Four Kentucky Baptist Disaster Relief volunteers, including Bill Johnson, have accepted long-term missions assignments to help with the rebuilding of New York after Hurricane Sandy.
Two Kentucky Baptist couples have accepted long-term volunteer positions in New York to assist residents who are still recovering from last year’s Superstorm Sandy. Bill and Donna Johnson of Grayson have agreed to serve for two years as rebuild coordinators for the New York post-Sandy response. Ron and Greta Wilson of Bardstown have volunteered to serve one year as warehouse coordinators for the New York rebuilding effort.
The Federal Aviation Administration is seeking a $4 million penalty from UPS for not complying with federal safety rules. The FAA says UPS did not follow federally-approved procedures for maintaining four planes, which allegedly went on more than 400 flights in 2008 and 2009. The agency further says UPS has not entirely complied with an agreement that required the company to check aircraft repairs against maintenance records. The FAA says had UPS followed the agreement, the penalty would not be necessary.
Churchill Downs officials, Louisville Metro Police and others discuss security plans for the Kentucky Derby and Oaks.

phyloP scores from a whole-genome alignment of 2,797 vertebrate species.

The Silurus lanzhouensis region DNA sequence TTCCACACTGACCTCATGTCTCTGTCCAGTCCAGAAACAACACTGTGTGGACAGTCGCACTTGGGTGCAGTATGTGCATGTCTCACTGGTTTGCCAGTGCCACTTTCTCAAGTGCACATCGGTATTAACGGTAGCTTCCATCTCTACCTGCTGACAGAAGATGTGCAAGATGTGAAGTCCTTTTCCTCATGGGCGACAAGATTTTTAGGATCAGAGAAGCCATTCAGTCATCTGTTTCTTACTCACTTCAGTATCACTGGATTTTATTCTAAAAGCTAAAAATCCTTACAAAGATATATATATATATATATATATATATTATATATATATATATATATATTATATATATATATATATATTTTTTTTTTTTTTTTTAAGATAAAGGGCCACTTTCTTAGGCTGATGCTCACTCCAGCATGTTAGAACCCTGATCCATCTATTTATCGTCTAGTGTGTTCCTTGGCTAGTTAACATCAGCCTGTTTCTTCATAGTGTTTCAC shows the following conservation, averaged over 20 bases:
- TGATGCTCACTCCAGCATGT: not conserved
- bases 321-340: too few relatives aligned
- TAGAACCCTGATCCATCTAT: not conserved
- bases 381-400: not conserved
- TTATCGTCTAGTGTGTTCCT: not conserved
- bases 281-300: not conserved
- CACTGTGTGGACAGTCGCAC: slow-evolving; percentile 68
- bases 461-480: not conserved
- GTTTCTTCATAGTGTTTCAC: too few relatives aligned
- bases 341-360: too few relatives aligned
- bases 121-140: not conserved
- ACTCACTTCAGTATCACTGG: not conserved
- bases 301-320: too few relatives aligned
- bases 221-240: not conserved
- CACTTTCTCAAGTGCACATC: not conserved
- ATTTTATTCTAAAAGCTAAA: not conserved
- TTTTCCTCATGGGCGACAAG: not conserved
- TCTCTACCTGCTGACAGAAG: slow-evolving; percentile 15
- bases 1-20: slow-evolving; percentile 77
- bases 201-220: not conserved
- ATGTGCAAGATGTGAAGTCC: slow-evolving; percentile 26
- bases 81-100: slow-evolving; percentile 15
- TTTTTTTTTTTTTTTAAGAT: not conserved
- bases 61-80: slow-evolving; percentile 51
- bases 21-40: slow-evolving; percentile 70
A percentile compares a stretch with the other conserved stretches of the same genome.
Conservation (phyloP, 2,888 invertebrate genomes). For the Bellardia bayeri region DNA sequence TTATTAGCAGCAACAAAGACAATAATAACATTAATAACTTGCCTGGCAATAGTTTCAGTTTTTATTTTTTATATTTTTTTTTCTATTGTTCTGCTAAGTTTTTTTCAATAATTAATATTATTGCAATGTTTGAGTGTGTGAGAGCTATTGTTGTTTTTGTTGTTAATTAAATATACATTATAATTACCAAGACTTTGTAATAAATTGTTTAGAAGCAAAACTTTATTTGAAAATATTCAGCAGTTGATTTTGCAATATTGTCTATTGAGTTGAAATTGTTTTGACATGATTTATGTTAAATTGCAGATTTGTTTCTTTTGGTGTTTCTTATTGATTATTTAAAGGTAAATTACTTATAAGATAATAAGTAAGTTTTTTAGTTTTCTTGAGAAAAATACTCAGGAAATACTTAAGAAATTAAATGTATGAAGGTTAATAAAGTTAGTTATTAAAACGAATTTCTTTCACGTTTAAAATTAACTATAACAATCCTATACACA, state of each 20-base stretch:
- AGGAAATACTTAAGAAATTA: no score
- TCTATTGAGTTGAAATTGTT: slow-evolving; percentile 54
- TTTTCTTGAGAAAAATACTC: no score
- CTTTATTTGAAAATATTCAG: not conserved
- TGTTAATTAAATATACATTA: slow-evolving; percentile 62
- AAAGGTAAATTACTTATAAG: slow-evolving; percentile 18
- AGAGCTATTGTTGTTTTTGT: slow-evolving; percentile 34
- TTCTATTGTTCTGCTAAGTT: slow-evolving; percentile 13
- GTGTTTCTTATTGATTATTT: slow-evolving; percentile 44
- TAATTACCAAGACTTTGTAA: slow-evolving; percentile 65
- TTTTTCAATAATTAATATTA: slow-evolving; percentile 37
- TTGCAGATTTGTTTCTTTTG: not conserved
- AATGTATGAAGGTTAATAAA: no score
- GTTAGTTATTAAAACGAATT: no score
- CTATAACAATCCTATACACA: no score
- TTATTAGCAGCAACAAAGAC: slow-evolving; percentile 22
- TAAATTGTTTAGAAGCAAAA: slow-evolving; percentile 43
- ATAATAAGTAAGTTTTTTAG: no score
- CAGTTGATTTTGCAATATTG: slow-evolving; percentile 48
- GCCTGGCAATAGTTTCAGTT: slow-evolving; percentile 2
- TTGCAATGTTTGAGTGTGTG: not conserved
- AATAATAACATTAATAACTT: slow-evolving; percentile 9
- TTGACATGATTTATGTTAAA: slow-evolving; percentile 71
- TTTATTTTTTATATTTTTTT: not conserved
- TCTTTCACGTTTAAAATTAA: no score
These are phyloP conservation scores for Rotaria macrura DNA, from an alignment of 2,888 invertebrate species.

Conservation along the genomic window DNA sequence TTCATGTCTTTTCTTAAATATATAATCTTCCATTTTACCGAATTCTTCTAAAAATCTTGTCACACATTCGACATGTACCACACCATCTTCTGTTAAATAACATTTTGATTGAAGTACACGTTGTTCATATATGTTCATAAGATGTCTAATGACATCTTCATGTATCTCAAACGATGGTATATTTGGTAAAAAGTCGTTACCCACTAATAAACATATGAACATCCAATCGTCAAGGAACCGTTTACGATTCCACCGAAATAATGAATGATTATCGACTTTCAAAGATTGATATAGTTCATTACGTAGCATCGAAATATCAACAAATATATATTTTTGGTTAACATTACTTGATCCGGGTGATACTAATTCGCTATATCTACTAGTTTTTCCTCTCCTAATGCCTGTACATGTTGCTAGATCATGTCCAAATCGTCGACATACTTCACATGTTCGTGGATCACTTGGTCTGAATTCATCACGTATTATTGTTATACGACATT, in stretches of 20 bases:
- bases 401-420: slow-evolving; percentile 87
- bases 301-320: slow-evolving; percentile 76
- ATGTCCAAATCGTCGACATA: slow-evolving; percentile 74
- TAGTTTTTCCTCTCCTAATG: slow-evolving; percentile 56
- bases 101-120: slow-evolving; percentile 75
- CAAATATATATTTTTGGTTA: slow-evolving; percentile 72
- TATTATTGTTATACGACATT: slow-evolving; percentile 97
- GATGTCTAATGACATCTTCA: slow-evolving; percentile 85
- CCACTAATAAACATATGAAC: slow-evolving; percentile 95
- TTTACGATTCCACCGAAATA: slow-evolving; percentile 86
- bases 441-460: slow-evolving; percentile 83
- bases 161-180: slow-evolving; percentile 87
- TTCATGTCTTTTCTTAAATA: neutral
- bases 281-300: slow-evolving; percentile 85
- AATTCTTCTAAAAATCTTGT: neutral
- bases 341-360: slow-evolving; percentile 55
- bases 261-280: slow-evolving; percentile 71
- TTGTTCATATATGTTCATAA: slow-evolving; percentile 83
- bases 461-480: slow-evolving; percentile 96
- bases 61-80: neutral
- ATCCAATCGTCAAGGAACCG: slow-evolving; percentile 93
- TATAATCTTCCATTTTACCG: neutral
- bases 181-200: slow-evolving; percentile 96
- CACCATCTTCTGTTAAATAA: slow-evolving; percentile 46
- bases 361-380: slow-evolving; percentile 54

It's becoming a common refrain. As with Thunder Over Louisville, Louisville Metro Police are urging attendees to the Kentucky Derby and Oaks to report suspicious activity, in a bid to heighten security after last week's bombing at the Boston Marathon. "If you see something, say something," said Maj. Kelly Jones of Louisville Metro Police. "Find the nearest police officer, tell him or her, 'Hey it doesn't look right,' or, 'This is suspicious,' or, 'It bothers me.' We'll be happy to address it. That's why we're here—to serve the public and make sure everybody is safe."
Environmental groups cheered a ruling by the 6th Circuit U.S. Court of Appeals on Monday that invalidates a streamlined permitting process for surface coal mines. The decision reverses a lower court's ruling in Eastern Kentucky that upheld the nationwide permitting process adopted by the Army Corps of Engineers in 2007. The appeals court called the permitting process "arbitrary and capricious" in a 16-page ruling.
The new reality show Guntucky features the Sumner family of Bullitt County. Among them are Biff, center; Steven, third from right; Stephanie, second from right; and Payton, right.
When you think Kentucky, what do you think of? Horses? Bourbon? Rolling hills and limestone cliffs? Bluegrass music? Country Music Television hopes to change your way of thinking to also include unlimited guns and blowing up big things. The network launched a new series, Guntucky, on Sunday. Guntucky follows the family that runs Knob Creek Gun Range in Bullitt County.
By Karla Ward and Bill Estep and Linda Blackford and Lexington Herald-Leader